3D Printing: Just Hype or a New Age in Manufacturing?
Will 3D printing usher in a new era in manufacturing? Or does the technology only hold promise for hobbyists and craft enthusiasts? Certainly, personal 3D printers can be found for less than $1000 on Amazon.com, and people use these to print out jewelry, key chains and other small trinkets. However, 3D printing is also being used for a host of industrial and medical applications, including medical devices and implants, automobile and aircraft parts, solid-state batteries and much more.
Engineers and designers have been using 3D printers for close to three decades to make prototypes because it is much cheaper, faster and more flexible than tooling up a factory. As 3D printers become more advanced and capable of working with a broader range of materials, including production-grade plastics and metals, they are increasingly being used to make final products, too.
However, to reach mass-production, there are two major challenges to overcome. The first is to develop a wider scope of 3D printing materials (whether it be metal or plastic), because today this is very limited. The second challenge is to enhance the performance, repeatability (consistent dimensional stability) and productivity of 3D printers.
In the meantime, the technology is already being used for scale production of such applications as dental crowns and hearing-aids. And, because additive manufacturing deposits material only where it is needed, it is ideal for making complex and lightweight, high-value parts for aerospace and Formula 1 racing cars, for example. GE is investing $1.5bn in the technology to make parts for jet engines, among other things.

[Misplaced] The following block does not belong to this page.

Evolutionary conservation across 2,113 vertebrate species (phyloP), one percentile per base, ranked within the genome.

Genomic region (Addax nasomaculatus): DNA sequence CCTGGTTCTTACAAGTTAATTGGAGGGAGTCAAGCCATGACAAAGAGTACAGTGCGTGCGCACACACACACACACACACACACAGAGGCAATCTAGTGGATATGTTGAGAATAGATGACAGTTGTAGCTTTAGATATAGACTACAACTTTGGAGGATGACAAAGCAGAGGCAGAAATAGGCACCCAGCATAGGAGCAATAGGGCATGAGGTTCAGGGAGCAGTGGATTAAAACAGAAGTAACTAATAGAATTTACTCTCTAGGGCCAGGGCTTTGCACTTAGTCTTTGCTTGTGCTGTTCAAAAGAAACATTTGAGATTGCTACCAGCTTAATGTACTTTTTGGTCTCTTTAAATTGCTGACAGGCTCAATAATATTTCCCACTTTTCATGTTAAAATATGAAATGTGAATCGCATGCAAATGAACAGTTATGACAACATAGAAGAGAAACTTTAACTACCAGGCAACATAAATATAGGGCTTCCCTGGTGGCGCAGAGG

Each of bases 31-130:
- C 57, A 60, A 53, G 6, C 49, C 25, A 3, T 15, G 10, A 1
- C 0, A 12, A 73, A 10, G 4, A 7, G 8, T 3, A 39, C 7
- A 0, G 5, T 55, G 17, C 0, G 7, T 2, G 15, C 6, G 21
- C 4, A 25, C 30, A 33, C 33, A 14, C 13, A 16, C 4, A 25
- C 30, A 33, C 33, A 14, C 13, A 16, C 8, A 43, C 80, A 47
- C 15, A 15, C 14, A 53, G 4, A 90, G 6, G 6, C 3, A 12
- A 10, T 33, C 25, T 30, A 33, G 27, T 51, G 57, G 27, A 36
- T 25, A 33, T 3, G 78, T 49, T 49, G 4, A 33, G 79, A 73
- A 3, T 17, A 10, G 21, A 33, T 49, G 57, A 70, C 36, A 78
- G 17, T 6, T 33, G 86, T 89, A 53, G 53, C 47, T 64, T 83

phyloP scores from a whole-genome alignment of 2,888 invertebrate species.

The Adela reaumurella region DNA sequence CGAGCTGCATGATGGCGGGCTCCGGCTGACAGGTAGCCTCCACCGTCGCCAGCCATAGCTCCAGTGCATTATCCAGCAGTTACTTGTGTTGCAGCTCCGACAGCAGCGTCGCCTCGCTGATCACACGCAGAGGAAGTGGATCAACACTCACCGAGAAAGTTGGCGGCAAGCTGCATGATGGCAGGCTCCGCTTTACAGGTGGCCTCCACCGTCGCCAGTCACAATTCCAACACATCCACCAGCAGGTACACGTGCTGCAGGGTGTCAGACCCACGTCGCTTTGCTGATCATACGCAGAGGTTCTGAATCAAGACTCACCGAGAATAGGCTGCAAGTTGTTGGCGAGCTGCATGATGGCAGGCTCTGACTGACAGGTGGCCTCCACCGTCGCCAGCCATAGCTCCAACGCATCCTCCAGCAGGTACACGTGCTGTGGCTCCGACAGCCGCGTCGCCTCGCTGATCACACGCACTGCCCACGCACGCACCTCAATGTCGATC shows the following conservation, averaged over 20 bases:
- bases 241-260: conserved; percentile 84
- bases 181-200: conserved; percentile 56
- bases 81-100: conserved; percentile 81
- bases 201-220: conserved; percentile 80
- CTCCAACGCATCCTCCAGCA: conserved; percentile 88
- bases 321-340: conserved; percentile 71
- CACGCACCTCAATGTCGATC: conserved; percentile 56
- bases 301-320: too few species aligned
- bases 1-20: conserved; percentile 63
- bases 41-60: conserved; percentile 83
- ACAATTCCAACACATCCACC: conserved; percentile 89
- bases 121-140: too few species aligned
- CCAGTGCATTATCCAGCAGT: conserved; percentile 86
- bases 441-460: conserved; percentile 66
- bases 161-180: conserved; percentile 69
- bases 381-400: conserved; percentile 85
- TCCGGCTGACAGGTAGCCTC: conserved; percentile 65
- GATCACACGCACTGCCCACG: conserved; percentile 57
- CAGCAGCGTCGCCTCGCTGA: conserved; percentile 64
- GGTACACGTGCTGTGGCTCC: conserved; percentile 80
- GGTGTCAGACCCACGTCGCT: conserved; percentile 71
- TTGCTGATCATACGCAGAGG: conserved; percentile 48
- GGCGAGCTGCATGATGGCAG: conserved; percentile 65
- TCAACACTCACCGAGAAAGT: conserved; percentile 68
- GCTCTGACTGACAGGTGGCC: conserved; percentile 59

The additive process requires significantly less raw material than traditional manufacturing – up to 90% less – which means a substantial cost savings when working with pricey exotic alloys, for instance. It also turns economies of scale in manufacturing upside down, since it’s no longer necessary to make mass quantities of items to recover fixed costs. Both industry and consumers are increasingly benefiting from the tailored capabilities of 3D printing.
But more than this, entirely new breakthroughs are being achieved through 3D printing, such as the ability to create geometries that are otherwise impossible using traditional technics. This is leading to a change in the way designers think – a mindset shift – to imagine entirely new possibilities in design.
The new possible
The technology still remains too slow, too expensive and substandard for some applications. Nevertheless, it is at a formative stage where 3D printing is expected to gradually grow from niche to mainstream manufacturing. According to the consultancy Wohlers, in 2016 there were 97 different manufactures of industry-grade 3D printing systems, meaning those priced from $5,000 to $1m and more. And new business models are coming on line, such as annual leases with regular software updates rather than outright purchase.
Additive manufacturing is helping to lower the cost of innovation for firms everywhere. Using 3D printing, startups can now make prototypes locally for a fraction of the cost and time compared to traditional methods. The technology also holds particular promise for regions lacking a strong manufacturing base, where 3D printing technology could lower industry barriers to entry. A new manufacturing possible is in the making.